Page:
We all recall that an unsuccessful motion of no confidence has already been brought against the speaker. I found no written rule or law that prevents a second motion of censure or no confidence being brought in the same session. However, the convention in the Westminster system is that only one motion of censure or of no confidence may be brought in a session.
Therefore, if the government prorogued the House and returned with a notice of a motion of censure or no confidence in the speaker, it would be considered a new session and therefore such motion would be the first of that session and not violate the convention.
This now takes us back to my first point from May’s: the speaker, after being elected and approved, continues in that office during the whole Parliament, unless he resigns or is removed by death or incapacitation. This means whether there is a successful/majority motion for censure or no confidence, the speaker cannot be removed by this motion.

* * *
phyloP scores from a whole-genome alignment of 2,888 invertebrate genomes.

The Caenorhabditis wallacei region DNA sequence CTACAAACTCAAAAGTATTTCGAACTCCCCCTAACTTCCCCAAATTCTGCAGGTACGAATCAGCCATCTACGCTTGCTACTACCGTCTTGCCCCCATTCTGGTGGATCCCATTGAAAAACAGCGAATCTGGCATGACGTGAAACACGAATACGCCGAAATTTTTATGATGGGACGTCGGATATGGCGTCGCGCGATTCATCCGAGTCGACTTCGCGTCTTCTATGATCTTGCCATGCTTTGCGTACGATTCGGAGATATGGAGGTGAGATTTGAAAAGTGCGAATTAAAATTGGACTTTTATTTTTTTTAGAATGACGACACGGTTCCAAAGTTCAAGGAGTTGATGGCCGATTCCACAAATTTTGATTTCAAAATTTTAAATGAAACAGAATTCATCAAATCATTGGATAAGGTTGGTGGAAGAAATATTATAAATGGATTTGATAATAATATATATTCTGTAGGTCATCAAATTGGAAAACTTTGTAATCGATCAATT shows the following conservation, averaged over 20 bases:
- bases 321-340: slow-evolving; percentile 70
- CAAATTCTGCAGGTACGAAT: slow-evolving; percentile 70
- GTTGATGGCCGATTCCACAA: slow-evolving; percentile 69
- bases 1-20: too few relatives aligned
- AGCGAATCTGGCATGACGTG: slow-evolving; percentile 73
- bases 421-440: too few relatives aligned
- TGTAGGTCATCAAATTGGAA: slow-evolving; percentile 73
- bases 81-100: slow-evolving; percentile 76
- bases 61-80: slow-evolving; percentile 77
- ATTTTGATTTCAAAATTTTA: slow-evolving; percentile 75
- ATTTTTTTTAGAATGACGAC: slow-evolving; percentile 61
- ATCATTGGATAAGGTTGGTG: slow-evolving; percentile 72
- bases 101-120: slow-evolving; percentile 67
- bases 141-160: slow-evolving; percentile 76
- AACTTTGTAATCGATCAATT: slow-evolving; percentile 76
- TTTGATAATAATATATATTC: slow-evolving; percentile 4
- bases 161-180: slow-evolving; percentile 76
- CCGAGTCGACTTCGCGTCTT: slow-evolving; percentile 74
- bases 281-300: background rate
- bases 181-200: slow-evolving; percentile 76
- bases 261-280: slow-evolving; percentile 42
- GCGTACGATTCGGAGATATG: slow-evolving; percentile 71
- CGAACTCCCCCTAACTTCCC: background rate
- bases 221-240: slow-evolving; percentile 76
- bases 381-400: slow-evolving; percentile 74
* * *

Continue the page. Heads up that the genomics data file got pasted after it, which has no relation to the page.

I draw attention to a previous session in Parliament where then Prime Minister Sir Lynden Pindling found his government in conflict with then Speaker Sir Arlington Butler. The speaker decided to put the question to the House when the majority of the government members were not in the House. The PM subsequently prorogued the House, came back days later with the same bill and had it passed when he had the majority.
The lesson to be learned here is that the government never brought a motion of censure or no confidence against the speaker despite the conflict. My opinion, based on my research, is that it was considered but understood that a successful/majority motion of censure or no confidence could not remove the speaker.
Please note that the Bahamas Constitution gives no power to remove the speaker, and therefore if the speaker refuses to resign the best option is that the government persuade him to resign. Unless this was to happen, the government would be stuck with this speaker until the next election is called.
I conclude by stating this is an expression of my humble opinion in good faith. There is no malicious intent to defame or injure the character of anyone mentioned in this opinion. My intention is to review the law and the facts, then give my unbiased legal opinion on the issues that arose.